Creating a comprehensive tool to explain user behaviour in the product and considering how the tool helps in finding insights

As your product evolves, additional concerns arise about whether a certain user behaviour is related to their chance of returning or purchasing anything. Questions from numerous stakeholders at various levels include: would ARPU be higher if we compare users who have visited more than ten pages with a product to users who have visited fewer than ten? Is it more probable for a user to return to a product after placing more than two orders in the first week? Do consumers who utilize a particular functionality more than five times have a greater lifetime? Or, even better, let’s focus on the functions that affect the main metric… Product analysts who have completed this level of tasks and analysis will be able to predict the answer to such questions immediately…

All of the above questions, as well as others of a similar type, may be answered with confidence. Every action taken by the user increases the probability of progressing to the next step (conversion to a target action, return to a service, etc.). This is exactly what engagement means: the readiness of a user at his current level of development to take actions regarding the product, such as selecting a goods/a service/some content offered in UI, passing the main product funnel, and continuing to engage with the product after completing the target action. Therefore, a unified method for assessing a user in comparison to other users may be implemented by developing an engagement model.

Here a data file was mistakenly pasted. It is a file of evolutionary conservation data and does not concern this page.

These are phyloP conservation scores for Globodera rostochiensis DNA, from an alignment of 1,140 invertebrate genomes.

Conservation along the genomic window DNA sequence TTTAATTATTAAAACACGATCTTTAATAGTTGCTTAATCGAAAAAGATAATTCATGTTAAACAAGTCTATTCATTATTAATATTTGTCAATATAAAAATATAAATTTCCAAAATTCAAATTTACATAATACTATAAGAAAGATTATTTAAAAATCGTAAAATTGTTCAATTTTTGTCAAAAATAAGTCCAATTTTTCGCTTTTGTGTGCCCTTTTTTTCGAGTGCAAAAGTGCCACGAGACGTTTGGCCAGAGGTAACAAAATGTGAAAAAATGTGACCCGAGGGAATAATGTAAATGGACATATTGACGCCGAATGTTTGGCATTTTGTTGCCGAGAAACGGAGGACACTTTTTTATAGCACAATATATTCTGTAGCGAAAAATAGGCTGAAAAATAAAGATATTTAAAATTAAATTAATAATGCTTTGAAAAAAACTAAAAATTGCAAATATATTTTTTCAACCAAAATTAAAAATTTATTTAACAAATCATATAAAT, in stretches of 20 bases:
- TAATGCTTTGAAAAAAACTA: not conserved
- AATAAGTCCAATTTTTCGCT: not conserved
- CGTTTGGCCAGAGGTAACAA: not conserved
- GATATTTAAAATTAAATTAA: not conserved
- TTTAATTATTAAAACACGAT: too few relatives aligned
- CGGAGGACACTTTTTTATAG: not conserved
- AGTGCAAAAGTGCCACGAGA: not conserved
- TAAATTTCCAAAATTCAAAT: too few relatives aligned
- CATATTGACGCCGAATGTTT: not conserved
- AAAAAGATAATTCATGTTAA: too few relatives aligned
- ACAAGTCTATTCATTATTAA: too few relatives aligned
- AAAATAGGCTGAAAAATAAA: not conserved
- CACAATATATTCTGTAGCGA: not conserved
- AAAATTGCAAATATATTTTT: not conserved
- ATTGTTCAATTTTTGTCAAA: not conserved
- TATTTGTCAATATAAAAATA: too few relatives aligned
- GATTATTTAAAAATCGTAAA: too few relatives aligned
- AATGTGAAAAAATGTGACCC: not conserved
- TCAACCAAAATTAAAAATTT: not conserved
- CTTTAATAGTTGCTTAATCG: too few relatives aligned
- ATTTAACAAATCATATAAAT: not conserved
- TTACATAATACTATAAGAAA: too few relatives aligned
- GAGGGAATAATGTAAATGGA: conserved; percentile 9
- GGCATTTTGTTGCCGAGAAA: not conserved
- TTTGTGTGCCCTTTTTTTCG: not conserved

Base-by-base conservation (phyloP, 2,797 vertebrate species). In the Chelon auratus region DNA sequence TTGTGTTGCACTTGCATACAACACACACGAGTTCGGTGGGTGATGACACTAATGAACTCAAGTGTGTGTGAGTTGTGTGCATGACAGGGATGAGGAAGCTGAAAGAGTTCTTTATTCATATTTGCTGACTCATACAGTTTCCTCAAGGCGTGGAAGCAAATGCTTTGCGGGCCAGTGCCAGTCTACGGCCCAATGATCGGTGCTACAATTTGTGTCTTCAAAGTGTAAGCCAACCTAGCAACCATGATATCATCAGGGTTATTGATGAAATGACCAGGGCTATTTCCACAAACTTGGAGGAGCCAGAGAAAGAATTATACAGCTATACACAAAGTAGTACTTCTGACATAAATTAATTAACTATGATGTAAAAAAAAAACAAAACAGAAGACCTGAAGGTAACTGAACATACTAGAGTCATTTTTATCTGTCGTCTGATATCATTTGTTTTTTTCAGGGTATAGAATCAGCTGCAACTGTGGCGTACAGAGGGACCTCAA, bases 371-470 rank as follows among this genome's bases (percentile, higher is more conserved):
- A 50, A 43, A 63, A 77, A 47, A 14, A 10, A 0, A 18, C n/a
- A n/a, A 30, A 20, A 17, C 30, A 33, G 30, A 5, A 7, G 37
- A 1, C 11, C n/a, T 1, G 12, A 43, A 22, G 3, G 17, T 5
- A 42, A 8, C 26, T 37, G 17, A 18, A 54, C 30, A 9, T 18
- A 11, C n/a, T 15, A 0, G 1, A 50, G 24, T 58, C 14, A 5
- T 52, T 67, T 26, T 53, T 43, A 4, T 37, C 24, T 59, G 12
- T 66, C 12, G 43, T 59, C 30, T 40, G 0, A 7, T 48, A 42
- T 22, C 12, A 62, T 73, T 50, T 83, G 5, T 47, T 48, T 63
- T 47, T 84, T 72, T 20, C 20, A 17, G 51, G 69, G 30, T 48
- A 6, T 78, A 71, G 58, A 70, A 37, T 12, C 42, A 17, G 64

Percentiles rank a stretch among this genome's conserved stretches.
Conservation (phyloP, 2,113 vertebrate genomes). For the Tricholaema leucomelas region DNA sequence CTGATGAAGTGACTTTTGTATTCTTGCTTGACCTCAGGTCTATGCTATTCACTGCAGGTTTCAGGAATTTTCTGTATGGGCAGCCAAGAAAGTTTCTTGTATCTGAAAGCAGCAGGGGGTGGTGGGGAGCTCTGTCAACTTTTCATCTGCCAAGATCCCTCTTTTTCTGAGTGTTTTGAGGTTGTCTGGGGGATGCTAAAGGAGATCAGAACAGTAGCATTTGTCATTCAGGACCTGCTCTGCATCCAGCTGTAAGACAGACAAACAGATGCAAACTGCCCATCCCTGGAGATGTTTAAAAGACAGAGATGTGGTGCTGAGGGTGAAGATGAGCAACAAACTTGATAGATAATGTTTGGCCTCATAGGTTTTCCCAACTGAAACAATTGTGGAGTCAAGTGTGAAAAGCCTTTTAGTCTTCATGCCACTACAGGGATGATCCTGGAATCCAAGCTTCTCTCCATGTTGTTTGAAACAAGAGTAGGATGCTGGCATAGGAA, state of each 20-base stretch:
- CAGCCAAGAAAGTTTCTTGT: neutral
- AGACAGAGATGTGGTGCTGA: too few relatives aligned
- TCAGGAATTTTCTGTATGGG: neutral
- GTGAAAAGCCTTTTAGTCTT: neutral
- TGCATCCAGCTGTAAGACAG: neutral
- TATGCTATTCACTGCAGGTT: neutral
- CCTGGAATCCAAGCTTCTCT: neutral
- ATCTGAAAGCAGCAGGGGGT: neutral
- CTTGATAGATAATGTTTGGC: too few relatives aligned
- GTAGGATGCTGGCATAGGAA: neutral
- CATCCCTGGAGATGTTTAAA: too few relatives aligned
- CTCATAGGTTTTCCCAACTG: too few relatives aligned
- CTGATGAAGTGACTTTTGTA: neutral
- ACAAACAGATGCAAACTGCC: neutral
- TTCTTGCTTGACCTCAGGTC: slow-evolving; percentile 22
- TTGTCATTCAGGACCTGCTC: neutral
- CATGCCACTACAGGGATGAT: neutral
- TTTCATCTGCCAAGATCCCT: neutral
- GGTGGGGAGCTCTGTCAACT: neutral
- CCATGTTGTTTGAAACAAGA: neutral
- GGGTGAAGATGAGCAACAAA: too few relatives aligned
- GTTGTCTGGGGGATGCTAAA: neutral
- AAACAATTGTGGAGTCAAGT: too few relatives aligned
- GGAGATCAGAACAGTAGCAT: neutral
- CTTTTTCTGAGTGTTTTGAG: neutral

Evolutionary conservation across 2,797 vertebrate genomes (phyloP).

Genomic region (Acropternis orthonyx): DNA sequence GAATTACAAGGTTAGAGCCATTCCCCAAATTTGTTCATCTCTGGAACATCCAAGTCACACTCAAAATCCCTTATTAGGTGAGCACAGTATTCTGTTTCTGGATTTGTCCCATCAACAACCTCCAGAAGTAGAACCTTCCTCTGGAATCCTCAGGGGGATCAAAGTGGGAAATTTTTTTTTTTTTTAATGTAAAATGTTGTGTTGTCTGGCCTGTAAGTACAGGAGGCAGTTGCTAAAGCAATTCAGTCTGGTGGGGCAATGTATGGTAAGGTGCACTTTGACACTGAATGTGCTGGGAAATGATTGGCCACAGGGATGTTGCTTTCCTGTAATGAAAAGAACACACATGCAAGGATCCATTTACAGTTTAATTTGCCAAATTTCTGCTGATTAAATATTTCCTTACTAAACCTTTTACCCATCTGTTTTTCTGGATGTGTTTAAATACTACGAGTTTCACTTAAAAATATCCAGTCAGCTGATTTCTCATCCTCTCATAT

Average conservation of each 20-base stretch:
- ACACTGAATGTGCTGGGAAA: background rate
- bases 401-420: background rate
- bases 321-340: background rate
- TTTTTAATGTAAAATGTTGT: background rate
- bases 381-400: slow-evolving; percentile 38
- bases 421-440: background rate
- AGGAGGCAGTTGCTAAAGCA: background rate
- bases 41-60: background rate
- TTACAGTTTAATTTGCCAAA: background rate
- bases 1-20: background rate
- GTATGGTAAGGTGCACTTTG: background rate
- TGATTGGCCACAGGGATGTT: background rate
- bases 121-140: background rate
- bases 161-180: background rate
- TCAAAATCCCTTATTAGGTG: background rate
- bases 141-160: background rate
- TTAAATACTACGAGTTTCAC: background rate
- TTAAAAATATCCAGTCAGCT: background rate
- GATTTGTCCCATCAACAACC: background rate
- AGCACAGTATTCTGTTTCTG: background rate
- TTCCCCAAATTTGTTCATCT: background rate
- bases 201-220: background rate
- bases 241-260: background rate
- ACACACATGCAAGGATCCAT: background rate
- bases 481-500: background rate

An engagement model analyzes each individual user’s activities regarding a product, indicating the user’s desire to engage with the current product.

Table 1. An example of how such an analysis is produced

The user with id 13 is the most involved here, while the user with id 10 is the least.

As a result of such an analysis, we may categorize users into those who know and understand how to use the product, those who are interested in learning more about the product in its current state, and those who accessed the product and soon departed without discovering anything substantial after performing simple actions.

Eventually, as demonstrated in the second part of the article, segmentation by level of engagement allows connecting product metrics such as CR, CTR, Retention, Stickiness, and business metrics such as ARPU, ARPPU, LTV.

In general Engagement model helps in the following areas:

1. Designing…

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Source: towardsdatascience.com